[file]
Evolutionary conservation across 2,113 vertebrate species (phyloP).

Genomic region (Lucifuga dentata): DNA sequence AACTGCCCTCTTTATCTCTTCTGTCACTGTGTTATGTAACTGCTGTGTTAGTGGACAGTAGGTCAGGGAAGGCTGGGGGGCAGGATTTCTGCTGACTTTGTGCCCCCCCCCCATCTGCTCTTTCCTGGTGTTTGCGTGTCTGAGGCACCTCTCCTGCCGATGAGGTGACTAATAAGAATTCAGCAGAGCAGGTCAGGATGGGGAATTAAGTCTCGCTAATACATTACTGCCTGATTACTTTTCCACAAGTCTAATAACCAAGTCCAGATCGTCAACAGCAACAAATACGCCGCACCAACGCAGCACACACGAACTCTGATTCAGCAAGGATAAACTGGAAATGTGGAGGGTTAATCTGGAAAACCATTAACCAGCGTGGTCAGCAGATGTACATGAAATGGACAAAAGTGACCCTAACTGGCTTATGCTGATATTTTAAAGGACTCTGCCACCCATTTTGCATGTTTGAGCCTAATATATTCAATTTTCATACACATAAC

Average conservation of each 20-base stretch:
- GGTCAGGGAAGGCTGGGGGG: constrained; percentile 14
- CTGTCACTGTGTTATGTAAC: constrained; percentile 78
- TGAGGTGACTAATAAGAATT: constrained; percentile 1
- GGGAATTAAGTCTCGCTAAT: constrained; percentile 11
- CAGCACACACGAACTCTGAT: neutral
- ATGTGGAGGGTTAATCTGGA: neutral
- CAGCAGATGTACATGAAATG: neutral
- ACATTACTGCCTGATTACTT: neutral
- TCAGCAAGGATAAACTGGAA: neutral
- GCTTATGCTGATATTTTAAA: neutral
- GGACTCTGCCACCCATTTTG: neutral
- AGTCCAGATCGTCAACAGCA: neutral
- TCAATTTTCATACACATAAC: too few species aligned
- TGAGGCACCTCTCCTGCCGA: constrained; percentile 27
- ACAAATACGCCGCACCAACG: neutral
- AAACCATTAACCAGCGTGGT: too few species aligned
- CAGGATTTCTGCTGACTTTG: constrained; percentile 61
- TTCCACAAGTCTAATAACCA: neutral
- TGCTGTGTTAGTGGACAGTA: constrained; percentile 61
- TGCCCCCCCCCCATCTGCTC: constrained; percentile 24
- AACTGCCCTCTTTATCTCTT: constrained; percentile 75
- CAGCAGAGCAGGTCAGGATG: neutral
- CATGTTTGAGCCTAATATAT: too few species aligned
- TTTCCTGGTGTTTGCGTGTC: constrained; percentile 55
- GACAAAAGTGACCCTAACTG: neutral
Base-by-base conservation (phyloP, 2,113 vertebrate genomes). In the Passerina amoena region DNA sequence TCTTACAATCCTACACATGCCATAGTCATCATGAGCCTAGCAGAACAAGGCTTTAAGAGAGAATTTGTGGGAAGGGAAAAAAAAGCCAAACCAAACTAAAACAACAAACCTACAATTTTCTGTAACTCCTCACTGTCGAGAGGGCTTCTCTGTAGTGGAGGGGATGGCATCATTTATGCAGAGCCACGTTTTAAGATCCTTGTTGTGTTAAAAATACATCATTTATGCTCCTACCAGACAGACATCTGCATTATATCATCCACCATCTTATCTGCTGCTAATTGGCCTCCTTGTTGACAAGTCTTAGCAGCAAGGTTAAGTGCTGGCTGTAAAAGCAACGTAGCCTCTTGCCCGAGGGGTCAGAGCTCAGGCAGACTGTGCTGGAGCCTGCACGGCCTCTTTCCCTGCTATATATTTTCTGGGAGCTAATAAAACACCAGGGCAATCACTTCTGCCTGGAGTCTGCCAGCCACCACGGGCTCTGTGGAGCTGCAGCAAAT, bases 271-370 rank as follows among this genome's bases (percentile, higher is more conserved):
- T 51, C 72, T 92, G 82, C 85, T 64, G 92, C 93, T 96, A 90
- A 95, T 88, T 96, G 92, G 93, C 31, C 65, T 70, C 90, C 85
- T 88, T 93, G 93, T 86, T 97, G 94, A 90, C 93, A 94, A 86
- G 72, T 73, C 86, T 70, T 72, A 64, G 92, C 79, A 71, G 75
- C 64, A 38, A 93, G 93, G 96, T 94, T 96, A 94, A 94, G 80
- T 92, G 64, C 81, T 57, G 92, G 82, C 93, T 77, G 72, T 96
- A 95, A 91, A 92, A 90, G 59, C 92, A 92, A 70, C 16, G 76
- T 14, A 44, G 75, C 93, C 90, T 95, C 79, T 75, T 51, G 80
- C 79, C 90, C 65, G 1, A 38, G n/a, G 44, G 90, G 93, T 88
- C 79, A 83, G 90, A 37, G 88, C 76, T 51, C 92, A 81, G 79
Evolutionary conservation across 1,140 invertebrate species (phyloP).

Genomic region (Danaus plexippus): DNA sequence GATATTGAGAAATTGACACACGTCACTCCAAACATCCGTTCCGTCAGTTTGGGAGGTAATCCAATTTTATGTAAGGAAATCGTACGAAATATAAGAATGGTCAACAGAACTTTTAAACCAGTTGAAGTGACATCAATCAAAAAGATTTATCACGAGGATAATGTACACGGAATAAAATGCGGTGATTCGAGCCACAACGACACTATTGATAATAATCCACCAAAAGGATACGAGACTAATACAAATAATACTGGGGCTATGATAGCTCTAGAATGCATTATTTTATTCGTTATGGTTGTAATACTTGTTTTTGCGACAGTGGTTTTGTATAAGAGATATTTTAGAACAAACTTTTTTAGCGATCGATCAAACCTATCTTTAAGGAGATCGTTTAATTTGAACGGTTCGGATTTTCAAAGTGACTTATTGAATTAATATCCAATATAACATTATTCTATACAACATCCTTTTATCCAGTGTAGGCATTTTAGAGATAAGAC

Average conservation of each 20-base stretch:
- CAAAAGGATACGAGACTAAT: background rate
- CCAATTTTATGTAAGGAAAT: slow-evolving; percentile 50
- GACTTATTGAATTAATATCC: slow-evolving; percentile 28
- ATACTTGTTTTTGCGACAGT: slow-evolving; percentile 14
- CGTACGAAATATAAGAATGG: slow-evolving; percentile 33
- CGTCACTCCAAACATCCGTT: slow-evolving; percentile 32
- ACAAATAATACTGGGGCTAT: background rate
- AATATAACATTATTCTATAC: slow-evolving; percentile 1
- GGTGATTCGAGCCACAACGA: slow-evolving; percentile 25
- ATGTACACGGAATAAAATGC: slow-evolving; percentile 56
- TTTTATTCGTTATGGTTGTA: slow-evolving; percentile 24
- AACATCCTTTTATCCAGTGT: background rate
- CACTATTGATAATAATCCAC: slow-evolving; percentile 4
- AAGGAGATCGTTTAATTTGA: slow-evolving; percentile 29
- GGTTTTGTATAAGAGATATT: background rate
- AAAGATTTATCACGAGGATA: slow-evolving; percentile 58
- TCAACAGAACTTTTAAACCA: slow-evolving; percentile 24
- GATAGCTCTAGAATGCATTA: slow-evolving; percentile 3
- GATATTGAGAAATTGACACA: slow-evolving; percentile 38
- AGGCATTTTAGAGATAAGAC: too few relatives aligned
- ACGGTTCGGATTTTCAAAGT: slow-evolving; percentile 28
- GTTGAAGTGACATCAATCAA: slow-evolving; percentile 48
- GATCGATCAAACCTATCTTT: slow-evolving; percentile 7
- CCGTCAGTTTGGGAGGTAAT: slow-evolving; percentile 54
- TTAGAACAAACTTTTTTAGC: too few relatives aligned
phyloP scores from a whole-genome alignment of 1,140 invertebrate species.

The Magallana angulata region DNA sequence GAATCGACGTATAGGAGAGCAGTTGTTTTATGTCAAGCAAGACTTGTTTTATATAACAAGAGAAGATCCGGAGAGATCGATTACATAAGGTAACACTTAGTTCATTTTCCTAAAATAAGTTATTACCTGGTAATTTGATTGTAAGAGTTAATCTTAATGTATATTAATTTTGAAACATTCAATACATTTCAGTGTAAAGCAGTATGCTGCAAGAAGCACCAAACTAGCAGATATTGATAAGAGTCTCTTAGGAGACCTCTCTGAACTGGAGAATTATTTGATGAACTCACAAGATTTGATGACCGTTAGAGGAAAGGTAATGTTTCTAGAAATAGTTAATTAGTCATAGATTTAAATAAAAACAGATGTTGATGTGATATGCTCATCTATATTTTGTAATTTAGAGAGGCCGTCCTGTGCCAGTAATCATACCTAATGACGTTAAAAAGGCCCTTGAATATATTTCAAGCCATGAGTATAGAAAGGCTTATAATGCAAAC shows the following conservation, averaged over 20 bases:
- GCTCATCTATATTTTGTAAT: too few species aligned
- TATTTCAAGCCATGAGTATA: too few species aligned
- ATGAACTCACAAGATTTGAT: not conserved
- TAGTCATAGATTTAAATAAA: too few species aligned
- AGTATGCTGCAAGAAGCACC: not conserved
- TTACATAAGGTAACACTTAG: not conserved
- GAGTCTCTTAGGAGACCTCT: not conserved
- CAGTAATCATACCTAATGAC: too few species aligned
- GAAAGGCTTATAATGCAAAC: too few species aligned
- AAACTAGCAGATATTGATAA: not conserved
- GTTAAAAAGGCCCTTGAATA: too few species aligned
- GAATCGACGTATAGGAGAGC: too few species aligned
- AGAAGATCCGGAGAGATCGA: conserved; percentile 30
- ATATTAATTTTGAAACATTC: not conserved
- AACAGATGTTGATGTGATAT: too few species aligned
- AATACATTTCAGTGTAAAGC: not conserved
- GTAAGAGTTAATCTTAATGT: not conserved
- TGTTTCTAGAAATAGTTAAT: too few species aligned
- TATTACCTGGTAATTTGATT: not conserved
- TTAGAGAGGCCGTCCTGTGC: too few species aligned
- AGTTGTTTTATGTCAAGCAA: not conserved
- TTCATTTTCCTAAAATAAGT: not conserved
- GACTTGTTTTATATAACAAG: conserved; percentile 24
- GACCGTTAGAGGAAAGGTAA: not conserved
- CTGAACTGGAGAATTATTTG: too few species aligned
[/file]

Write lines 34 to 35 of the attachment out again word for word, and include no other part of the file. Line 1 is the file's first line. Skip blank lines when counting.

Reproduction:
- C 64, A 38, A 93, G 93, G 96, T 94, T 96, A 94, A 94, G 80
- T 92, G 64, C 81, T 57, G 92, G 82, C 93, T 77, G 72, T 96